Last Updated: April 2007

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Popcorn Balls

Recipe #1

Jana Wirch-Wright <> wrote:

Date: Wed, 18 Apr 2007

Dad's Outrageously Good Popcorn Balls

From the Kitchen of La Rone B. Wirch, formerly of Portland, Oregon and now in Saratoga, CA b. 1923

A Halloween Favorite, back when you could give out home-made treats!

You will need

1 heavy pot

Candy Thermometer

Buttered wooden spoon to stir

Very large bowl

Wax paper


Already popped Popcorn, Sugar, Light Corn Syrup, water, margarine or butter, salt & vanilla

Directions: for popcorn - pop 6 cups of popcorn, your choice of popping style or brand. Set aside in very large bowl.

Directions for Candy Mixture; into heavy pan heat:

2 cups granulated Sugar

2/3 cup Light Corn Syrup

2/3 cup water

1/2 cup margarine or butter

2 tsp salt (optional)

1 1/2 tsp vanilla

Stirring constantly, bring all items to a rolling boil. While using Candy Thermometer, bring candy mixture to "Brittle Stage" (300 degrees Fahrenheit) - once at this temperature, remove from heat.

Drizzle candy mixture over popcorn, using buttered wooden spoon to stir ingredients together, thoroughly covering all the popcorn. Allow to cool enough to handle, but still pretty warm.

While still warm, using buttered hands, shape popcorn into snowball sized balls. Cool on waxed paper. Store in airtight container or cover each ball with 12" x 12" waxed paper, twisted on the top.


*** I have great memories of standing in the kitchen with buttered hands, waiting to help, while my Dad would make this treat! It was a big production! You learned real quick how to shape these popcorn balls fast, especially when they were so HOT!


Recipe #2

See Sorghum Popcorn Balls

Recipe #3

Halloween mini popcorn balls

Chicago-Sun Times Newspaper Recipes:,popcorn25.recipe

October 25, 2006

10 cups popped corn

1 cup diced dried fruit (papaya, mango or peaches)

1 cup butterscotch chips

1 (1-pound) bag miniature marshmallows

1/4 cup butter or margarine (1/2 stick)

Orange food coloring

Place popcorn, fruit and butterscotch chips in large bowl; set aside. Heat marshmallows and butter in a large saucepan over low heat until melted and smooth.

Stir in several drops of food coloring. Pour over popcorn and candy, tossing to coat evenly. Cool 5 minutes. Butter hands and form popcorn-candy mixture into 3-inch balls.

The Popcorn Board



>>  In American Indian folklore, some tribes were said to believe that quiet, contented spirits lived inside of each popcorn kernel. When their houses were heated, the spirits would become angrier and angrier, shaking the kernels, and when the heat became unbearable, they would burst out of their homes and into the air in a disgruntled puff of steam.<<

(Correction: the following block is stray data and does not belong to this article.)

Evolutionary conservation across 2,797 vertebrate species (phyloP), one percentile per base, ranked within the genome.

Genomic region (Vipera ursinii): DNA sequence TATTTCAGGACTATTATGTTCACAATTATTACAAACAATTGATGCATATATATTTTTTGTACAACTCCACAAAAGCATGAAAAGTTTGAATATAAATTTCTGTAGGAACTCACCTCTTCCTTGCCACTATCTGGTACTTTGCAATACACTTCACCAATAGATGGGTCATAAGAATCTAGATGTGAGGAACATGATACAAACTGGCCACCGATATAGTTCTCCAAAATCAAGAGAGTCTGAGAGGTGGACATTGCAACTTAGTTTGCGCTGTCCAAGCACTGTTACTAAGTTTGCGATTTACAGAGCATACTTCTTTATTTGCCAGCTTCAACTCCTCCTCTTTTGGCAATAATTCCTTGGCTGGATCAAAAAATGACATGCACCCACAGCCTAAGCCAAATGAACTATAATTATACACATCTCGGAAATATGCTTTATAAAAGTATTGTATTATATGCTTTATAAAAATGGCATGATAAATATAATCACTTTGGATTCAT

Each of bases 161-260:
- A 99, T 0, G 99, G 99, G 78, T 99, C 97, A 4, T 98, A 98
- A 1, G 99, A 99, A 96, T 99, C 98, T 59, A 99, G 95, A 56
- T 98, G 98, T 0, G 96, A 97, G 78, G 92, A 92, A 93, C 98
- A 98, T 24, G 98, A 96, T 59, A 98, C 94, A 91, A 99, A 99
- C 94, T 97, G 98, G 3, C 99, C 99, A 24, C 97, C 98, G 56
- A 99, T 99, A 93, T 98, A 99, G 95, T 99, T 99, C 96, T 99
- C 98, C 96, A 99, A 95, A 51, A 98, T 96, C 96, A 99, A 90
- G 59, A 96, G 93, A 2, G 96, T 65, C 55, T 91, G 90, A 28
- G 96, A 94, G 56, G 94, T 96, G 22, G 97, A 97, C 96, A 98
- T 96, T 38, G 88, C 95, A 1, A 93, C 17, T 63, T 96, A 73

Fact Monster:

>>Stone Age Snack?

Archaeologists have found 80,000-year-old corn pollen below Mexico City. Because this pollen is almost exactly the same as modern popcorn pollen, researchers believe that "cave people" most likely had popcorn.

Popcorn probably grew first in Mexico, though it was also used in China and India hundreds of years before Columbus reached the Americas.<<

>>An Explosive Discovery

Europeans learned about popcorn from Native Americans. When Cortes invaded Mexico, and when Columbus arrived in the West Indies, each saw natives eating popcorn, as well as using it in necklaces and headdresses.

Native Americans brought a bag of popped corn to the first Thanksgiving. A common way to eat popcorn at that time was to hold an oiled ear on a stick over the fire, then chew the popped kernels off it. Natives throughout the Americas also made a popcorn beer. Some made popcorn soup.<<


  Encyclopedia Popcornica: Early Popcorn History:

>>The oldest ears of popcorn ever found were discovered in the Bat Cave of west central New Mexico in 1948 and 1950. Ranging from smaller than a penny to about 2 inches, the oldest Bat Cave ears are about 4,000 years old.<<


History of Cracker Jacks: 

>>1871 - According to the article How Cracker Jack Began, by Jeffrey Maxwell gives an fairly accurate story on his website at

Cracker Jack all began in 1871 with a German immigrant named Frederick William Rueckheim (1846–1934). He worked on a farm until he had saved 200 dollars and then started selling popcorn that was made by hand method with steam machinery, on 113 Fourth Avenue in Chicago, now known as Federal Street, in 1871. He sold popcorn to the workers who were rebuilding things that the Great Chicago Fire had destroyed. In 1873 he bought out his partner, Brinkmeyer. Then he sent for his brother who still lived in Germany, Louis Rueckheim (1849–1927). They were now called F.W. Rueckheim & Bro. They bought candy-making equipment which started marshmallow and other confections to their well off business. The brothers moved five times between 1875-1884. Then in 1885 they settled down in a three-story brick building at 266 South Clinton Street. In 1887 the building was destroyed by fire. In 1893 the brothers made combined peanuts, popcorn, and molasses.<<

4.  More history on Cracker Jacks:

>>Rueckheim came to Chicago in 1872 to help clean up after the famous Chicago fire. He also worked selling popcorn from a cart. Together with brother Louis, Rueckheim experimented and came up with a delightful popcorn candy, which the brothers decided to mass market. Cracker Jack was first mass-produced and sold at the first Chicago World's Fair in 1893. (The Ferris Wheel, Aunt Jemima pancakes, and the ice cream cone were also introduced at the event.) <<

5.  Cracker Jack  Boxes:     Old&New

POPCORN IN BORODINO / BESS.: According to my grandmother Christine, nee Schweikert, Hein b. 1885 in Borodino/ Bess.,  someone brought back from America kernels of Indian Corn which was poped on those cold winter days in their home.  

I am not certain if Indian corn was grown in or around Borodino.